Gerard Niemira, the CEO of Shadow, told ProPublica that the company is “committed to the security of our products,” including the app, and that it underwent “multiple, rigorous tests by a third party,” even though vulnerabilities have now been found. Given the app’s issues, it certainly seems the testing could have been a bit more rigorous.

The caucus hotline also had an issue

While the app is getting a lot of airtime, it wasn’t the only problem with the Iowa caucuses this year.

On caucus night, multiple precinct captains reported having problems with calling the Iowa Democratic Party’s hotline to report results when the app failed. Wait times were long, and the IDP hung up on one precinct canvasser when he was on live television.

Bloomberg reported on Wednesday evening that state party leaders were saying that the hotline had been clogged by President Donald Trump’s supporters on caucus night. The number had been posted online, and people started flooding the line to call and express their support for Trump — not to report results. NBC News subsequently reported that the hotline number was posted on the internet forum 4chan along with a directive to “clog the lines.” According to the outlet, one user remarked, “Uh oh how unfortunate it would be for a bunch of mischief makers to start clogging the lines.”

As if that’s not enough, there are reports of errors in the results

On Tuesday afternoon, Iowa started releasing some of its results — 62 percent of them, to be exact. And it’s slowly been putting out more, bit by bit. But yet another problem has emerged, and a big one: The results have more than a few errors.

The New York Times reported that results in at least 100 of the 1,765 precincts have been “riddled with errors and inconsistencies.” For example, one wave of results reported Bernie Sanders’s votes as being for Deval Patrick, and Elizabeth Warren’s as being for Tom Steyer. The Iowa Democratic Party pushed corrected figures relatively quickly, but it sure doesn’t inspire confidence in the “quality control” checks it’s doing.

And in multiple precincts, the numbers don’t add up. Iowa changed how it’s reporting its results election cycle so three numbers are reported (Vox’s Andrew Prokop has a complete explainer of how this all works), and that new system has revealed significant errors. As the Times notes, some candidates appeared to lose support in different rounds of voting, even when that’s not, by the rules, supposed to happen.

CNN also reported problems between different rounds of voting. And even though no new voters are allowed to join a caucus after the first count, in dozens of precincts, the final numbers of voters are higher than the first ones. In multiple precincts, there’s a discrepancy between the number of votes and the number of “state delegate equivalents” allotted.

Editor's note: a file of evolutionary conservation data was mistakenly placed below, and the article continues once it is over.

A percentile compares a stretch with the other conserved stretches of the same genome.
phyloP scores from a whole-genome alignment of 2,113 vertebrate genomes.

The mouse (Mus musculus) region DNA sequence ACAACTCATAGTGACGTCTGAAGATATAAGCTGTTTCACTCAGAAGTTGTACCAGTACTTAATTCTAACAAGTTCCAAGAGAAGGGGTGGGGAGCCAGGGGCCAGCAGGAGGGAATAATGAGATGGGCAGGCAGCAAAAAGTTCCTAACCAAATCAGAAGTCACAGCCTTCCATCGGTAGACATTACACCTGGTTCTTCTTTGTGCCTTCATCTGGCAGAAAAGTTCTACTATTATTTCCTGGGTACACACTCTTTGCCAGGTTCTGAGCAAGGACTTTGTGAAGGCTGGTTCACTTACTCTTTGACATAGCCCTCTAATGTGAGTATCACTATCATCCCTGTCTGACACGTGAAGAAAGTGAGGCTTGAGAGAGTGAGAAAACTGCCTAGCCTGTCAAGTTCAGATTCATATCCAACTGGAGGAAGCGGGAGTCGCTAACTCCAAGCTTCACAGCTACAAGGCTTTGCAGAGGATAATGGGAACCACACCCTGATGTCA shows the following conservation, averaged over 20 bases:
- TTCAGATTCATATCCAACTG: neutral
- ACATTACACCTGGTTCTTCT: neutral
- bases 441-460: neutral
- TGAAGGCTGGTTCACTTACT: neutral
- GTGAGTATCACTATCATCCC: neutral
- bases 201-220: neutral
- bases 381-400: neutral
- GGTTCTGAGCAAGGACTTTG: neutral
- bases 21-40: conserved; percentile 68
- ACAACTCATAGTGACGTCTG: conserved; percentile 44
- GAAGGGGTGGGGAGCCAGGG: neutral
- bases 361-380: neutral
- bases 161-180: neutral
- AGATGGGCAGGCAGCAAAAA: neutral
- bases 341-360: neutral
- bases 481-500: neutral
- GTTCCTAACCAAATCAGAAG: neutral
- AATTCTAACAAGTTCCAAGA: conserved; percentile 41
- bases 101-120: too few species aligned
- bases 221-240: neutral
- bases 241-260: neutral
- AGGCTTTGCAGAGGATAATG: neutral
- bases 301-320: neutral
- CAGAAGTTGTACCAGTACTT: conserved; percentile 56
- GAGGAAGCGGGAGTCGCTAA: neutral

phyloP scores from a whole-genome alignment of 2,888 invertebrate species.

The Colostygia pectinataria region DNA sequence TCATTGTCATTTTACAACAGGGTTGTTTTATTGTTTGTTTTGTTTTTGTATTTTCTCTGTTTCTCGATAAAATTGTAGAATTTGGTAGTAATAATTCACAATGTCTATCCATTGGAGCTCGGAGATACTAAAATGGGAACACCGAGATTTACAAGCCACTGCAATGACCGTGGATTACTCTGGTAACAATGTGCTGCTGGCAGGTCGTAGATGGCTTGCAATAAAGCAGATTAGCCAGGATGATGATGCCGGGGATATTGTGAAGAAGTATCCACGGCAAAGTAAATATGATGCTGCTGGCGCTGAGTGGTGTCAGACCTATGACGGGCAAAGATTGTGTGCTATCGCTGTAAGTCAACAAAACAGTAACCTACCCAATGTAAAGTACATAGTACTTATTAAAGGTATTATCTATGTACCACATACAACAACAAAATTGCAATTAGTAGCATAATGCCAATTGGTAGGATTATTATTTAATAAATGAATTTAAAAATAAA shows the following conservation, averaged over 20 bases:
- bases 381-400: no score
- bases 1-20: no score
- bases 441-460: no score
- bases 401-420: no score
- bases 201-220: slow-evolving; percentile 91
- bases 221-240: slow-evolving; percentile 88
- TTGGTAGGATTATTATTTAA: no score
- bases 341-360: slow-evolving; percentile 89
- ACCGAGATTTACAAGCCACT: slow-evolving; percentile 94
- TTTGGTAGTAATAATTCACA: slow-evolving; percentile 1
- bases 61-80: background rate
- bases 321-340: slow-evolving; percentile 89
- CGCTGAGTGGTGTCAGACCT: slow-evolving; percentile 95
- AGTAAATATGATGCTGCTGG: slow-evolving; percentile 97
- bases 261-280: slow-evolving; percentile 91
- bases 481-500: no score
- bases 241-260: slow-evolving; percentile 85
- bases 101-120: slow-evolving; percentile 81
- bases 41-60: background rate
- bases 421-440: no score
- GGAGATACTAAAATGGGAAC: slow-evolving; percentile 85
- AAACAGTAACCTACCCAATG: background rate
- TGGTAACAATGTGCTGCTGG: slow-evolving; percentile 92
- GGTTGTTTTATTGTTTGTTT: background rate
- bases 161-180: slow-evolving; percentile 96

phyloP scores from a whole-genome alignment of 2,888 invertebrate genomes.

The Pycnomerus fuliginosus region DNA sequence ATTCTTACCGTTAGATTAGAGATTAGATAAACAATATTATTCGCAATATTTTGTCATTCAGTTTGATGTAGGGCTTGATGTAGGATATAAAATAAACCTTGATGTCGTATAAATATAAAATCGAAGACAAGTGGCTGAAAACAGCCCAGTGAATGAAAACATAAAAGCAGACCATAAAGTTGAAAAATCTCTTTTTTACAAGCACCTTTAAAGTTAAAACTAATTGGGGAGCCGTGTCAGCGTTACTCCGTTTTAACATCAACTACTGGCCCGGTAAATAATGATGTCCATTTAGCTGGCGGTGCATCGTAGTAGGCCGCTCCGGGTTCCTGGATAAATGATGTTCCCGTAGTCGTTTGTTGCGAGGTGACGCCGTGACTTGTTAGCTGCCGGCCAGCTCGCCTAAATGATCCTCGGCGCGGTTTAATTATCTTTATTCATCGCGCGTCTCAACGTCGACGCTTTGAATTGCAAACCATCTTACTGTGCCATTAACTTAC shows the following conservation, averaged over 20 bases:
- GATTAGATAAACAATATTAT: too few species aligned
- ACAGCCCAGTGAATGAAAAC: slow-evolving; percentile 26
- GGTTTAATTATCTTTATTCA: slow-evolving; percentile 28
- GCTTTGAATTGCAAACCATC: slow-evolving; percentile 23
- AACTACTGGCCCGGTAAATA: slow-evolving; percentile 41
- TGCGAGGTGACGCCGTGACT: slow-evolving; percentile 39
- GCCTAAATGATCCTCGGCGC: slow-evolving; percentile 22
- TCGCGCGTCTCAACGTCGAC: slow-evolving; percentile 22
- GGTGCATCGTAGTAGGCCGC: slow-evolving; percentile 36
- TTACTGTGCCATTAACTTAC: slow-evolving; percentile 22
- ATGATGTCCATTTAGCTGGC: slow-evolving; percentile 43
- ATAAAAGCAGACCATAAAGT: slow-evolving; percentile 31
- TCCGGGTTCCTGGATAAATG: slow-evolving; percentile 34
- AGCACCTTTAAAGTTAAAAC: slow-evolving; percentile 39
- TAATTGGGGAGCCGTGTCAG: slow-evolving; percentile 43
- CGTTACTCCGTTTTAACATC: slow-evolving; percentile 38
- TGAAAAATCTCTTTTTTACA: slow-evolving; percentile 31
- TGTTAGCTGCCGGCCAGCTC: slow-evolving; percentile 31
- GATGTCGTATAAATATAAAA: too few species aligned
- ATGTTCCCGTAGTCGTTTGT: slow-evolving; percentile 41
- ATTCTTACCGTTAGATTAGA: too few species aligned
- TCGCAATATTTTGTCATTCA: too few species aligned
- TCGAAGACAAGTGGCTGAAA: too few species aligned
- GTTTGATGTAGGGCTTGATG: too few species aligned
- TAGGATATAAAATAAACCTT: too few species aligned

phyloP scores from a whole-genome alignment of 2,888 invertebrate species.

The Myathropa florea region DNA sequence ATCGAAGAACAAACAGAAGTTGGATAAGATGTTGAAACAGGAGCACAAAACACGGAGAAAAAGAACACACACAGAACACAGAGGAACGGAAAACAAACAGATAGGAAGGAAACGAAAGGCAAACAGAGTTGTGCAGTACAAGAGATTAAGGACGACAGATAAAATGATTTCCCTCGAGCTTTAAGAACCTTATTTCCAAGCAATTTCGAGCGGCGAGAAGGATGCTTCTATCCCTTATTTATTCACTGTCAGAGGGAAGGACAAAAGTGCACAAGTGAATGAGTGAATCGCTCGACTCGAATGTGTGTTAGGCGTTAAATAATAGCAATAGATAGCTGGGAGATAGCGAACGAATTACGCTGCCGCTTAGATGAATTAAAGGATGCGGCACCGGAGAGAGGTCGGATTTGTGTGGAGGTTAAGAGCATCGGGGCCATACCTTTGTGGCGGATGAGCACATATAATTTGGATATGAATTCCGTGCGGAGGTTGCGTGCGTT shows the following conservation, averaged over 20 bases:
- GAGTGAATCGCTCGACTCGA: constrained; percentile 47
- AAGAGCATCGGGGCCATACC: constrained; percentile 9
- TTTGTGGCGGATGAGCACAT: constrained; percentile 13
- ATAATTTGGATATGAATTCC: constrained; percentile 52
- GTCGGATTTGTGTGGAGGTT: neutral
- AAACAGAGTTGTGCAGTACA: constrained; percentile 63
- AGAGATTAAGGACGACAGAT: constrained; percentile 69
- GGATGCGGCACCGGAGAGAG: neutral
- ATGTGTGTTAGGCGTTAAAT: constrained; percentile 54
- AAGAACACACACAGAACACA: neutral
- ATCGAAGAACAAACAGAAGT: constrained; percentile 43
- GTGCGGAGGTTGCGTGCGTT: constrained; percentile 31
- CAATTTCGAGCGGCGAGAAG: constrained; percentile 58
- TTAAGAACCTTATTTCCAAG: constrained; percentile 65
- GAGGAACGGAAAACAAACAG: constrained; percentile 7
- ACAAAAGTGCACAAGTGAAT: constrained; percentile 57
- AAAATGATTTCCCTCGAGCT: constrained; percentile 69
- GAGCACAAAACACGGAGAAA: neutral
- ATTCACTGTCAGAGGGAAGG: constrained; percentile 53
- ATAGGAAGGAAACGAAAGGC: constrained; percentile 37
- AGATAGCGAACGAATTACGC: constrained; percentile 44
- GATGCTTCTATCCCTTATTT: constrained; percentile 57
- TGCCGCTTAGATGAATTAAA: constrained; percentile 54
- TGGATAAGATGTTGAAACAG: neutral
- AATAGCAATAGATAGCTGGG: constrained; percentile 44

In other words, there appear to have been a lot of human error at caucuses across Iowa.

Will we ever know the answer to who won the Iowa caucuses? ¯\_(ツ)_/¯

At the moment, it looks like Sanders and Buttigieg are the likeliest winners of the Iowa caucuses, with Warren in third, and Biden in fourth. Buttigieg has already kind of tried to declare victory, but Sanders has been leading in the popular vote tallies, and as his state delegate equivalent numbers have crept up, he has declared victory, too. (Weird thing: The Iowa caucuses, much like the Electoral College, can have a popular vote/delegate split.)

On Thursday, Tom Perez, the head of the Democratic National Committee, called for a recanvass of the results out of Iowa. “Enough is enough,” he tweeted.

When asked exactly what that means, the DNC pointed to the IDP’s manual, which explains a recanvass as a “hand audit” of caucus math worksheets and reporting forms to make sure they were tallied and reported on the phone and through the app correctly.

Iowa Democratic Party Chair Troy Price on Thursday afternoon released a lengthy statement on the latest caucus developments. “While I fully acknowledge that the reporting circumstances on Monday night were unacceptable, we owe it to the thousands of Iowa Democratic volunteers and caucusgoers to remain focused on collecting and reviewing incoming results,” he said. Price said that the IDP has identified “inconsistencies in the data” and that correcting errors is an “ongoing process” with precinct chairs.

Price’s statement suggests that despite the DNC’s calls for a recanvass, the request actually has to come from a candidate, after which the IDP would have 48 hours to respond: “Should any presidential campaign in compliance with the Iowa Delegate Selection Plan request a recanvass, the IDP is prepared. In such a circumstance, the IDP will audit the paper records of report, as provided by the precinct chairs and signed by representatives of presidential campaigns. This is the official record of the Iowa Democratic caucus, and we are committed to ensuring the results accurately reflect the preference of Iowans.”

It’s not clear whether any of the campaigns will bite.